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review 2017-05-05 14:57
"The Situation and the Story," by Vivian Gornick
The Situation and the Story: The Art of Personal Narrative - Vivian Gornick

Vivian Gornick's book on the art of essay writing was bound to get good marks from me, if only for its extensive drawing of examples from famous books and essays.

 

Criticism — as compared to reviews — is a singularly rewarding experience, especially in the hands of a good writer such as Gornick. It can open your eyes to a new way of seeing a piece you have already read or turn you on to writers you have never experienced. In the course of this book I was turned on to Seymour Krim, I reopened an essay by Joan Didion, and I've hunted down a PDF of Edward Hoagland's "The Courage of Turtles." 

 

The point is theoretically to help in the writing of essays, but I was delighted to discover that what drew me in was perhaps the point all along. Gornick does not reveal until the conclusion her suspicion of studying "craft" (as it were) and the idea that one can teach writing at all. It's not how to write but how to read, critically and with an eye toward story, that drives The Situation and the Story. Gornick is asking the reader to dig deeper, discover what it is about Orwell's "Shooting an Elephant" that makes it compelling.

 

"Who is speaking, what is being said and what is the relation between the two," is a repeated admonition as you read into a story. Orwell going out and shooting an elephant could be an act of bravado, it could be an act of cruelty, but  in the way he writes it is an exploration of colonialism. What it means to represent a ruling nation among a people who aren't keen to have you there, and especially when you're not too keen on the idea either. What does that position do to someone? This comes through in his voice, in the way he describes "the situation" as much as in the actions he takes. Asking these questions will make such readings more enjoyable and meaningful, but should also inform your own work.

 

The crux of this lies in a story about one of who students writing an essay about her grandfather — a man she has never met. The story isn't quite working until someone realizes that her learning about her grandfather is the situation, it provides a structure for the story, the actions on which the writer can hang meaning. The story, the meaning itself, is actually about the girl connecting with the grandmother. From there the essay starts to come together in a more satisfying way. 

 

I am not convinced with all of Gornick's stances, her belief in the inborn gift of writing skill is maybe just said wrong or maybe it is magical thinking. And the way her distaste for post-modernism is slipped in does not serve any end except to let you know she is not a fan. But if you are interested in personal writing, either to write or read, this is a good place to start.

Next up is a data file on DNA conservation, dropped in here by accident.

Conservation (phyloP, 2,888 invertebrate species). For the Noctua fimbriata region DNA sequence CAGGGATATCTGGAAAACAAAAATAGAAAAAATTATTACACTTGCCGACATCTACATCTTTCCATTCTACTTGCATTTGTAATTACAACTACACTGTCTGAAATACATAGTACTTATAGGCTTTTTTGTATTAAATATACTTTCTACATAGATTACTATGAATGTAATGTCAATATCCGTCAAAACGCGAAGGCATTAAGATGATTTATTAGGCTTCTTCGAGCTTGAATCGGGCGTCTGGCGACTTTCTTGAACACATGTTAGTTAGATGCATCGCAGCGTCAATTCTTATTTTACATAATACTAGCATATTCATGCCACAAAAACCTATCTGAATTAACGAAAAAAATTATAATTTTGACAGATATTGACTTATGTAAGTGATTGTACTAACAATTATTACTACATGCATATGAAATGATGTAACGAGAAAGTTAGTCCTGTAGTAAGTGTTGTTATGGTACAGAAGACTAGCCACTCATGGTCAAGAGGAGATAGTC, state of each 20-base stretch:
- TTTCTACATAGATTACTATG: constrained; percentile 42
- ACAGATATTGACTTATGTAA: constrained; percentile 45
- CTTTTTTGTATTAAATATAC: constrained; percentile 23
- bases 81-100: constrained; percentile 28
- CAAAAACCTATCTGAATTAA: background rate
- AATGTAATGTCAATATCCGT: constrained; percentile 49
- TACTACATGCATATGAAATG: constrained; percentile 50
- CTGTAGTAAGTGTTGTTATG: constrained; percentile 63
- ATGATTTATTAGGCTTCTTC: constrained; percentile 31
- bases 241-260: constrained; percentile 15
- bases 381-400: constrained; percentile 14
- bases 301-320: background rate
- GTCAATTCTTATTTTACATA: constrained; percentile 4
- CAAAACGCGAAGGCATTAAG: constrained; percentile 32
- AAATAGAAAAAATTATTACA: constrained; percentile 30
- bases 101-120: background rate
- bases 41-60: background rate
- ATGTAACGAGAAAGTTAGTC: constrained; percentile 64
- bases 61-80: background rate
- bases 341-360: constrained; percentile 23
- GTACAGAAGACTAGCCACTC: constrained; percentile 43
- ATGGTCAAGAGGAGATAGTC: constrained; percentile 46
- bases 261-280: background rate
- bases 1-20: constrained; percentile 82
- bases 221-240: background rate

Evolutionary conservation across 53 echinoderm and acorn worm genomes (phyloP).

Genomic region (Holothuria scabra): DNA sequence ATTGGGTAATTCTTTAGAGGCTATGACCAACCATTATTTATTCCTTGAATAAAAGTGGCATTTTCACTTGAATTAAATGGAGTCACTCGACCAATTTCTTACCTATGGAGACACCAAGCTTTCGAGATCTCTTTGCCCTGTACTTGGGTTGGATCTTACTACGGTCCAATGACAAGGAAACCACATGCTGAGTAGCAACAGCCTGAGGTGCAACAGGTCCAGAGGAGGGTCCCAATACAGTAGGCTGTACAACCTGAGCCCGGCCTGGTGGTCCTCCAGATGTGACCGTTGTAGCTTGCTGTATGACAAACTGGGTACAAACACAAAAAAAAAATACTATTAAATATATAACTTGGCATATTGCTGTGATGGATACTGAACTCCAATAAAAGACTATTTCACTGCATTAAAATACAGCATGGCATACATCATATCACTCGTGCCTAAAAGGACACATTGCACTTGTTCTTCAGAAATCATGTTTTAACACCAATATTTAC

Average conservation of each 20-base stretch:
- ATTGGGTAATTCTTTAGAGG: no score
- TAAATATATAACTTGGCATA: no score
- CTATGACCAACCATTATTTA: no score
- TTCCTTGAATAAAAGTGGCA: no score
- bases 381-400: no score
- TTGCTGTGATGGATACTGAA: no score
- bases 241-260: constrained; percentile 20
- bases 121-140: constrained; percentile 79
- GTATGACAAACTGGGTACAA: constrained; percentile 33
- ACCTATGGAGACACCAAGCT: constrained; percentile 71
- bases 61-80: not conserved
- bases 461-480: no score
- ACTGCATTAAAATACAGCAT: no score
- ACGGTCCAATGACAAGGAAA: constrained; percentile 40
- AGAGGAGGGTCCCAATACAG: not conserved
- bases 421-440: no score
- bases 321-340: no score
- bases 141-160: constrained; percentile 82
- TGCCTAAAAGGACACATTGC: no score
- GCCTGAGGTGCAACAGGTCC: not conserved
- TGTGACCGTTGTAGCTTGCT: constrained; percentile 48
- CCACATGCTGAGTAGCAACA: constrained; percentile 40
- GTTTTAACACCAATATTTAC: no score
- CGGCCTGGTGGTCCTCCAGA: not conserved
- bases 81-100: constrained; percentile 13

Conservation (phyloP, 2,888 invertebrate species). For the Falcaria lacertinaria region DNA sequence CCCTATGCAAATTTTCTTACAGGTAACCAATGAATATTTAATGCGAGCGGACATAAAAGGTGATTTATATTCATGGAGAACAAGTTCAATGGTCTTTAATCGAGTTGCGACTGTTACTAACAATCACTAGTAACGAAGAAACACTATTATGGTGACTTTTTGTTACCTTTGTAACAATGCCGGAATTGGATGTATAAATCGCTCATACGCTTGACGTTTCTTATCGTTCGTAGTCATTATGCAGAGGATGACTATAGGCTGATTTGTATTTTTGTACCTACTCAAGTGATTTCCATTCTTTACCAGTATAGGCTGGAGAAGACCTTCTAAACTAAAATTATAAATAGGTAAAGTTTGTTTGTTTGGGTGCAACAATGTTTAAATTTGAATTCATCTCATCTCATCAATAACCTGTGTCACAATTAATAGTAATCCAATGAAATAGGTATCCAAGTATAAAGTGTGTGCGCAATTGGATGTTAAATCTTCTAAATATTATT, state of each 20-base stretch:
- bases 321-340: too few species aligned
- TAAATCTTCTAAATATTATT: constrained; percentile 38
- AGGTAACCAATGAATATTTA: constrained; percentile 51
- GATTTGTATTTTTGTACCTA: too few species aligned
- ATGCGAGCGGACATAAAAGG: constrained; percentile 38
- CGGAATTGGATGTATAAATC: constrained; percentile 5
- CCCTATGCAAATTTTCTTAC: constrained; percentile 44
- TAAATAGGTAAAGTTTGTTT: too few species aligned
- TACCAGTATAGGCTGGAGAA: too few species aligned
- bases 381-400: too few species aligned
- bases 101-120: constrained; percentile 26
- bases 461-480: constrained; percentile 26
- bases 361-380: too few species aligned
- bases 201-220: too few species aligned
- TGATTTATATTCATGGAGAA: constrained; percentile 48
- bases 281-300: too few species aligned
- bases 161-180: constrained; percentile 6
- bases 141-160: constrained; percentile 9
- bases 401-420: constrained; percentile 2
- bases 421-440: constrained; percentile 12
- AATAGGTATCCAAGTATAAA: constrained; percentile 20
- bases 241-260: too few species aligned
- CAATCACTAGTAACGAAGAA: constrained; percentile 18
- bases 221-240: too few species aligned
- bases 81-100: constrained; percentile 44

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review 2014-09-01 01:37
Review: O Pioneers!
O Pioneers! - Willa Cather,Vivian Gornick

Willa Cather has come highly recommended, but I'm only now getting around to reading her work for the first time. I see why she was recommended. The writing is my style: poetic and intelligent without losing focus on the story. I love that. I think I'll be very pleased reading her work in the years to come.

That being said, this story was a little too dry at times. I loved the language, and I liked the characters (though they were slightly formulaic), but I'd like to have seen a little more movement, a little more ambition. O Pioneers! was only Cather's second novel; I have high hopes for some of her later novels.

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review 2009-07-01 00:00
The Situation and the Story: The Art of Personal Narrative
The Situation and the Story: The Art of Personal Narrative - Vivian Gornick One book was required and one book was recommended for the eight week class I’m taking this summer on writing personal narratives. This was the recommended book. I read it and a Western on the plane ride from Houston to Salt Lake. A quick read.Not sure I took much away from this book. Did I miss something? It seemed to be a series of short essays where the author analyzes what works in good personal narratives. But what did I retain from reading this book? Just an idea about going with one’s gut feeling about what works. Maybe I need to read this again.
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review 2005-04-01 00:00
Fierce Attachments: A Memoir - Vivian Gornick,Jonathan Lethem I have nothing to say about the quality of writing in this book, but I found the story very unpleasant, for some reason--probably the chilliness of Vivian Gornick's "marriage." I had to read it in a creative writing course as an example of a memoir, and I disliked it so intensely that after the semester, I disposed of it. Until then, I didn't realize how hard laminated covers made it for trade paperbacks to burn. From the overall tone of the book, Gornick comes off as the coldest Marxist since Bertolt Brecht.
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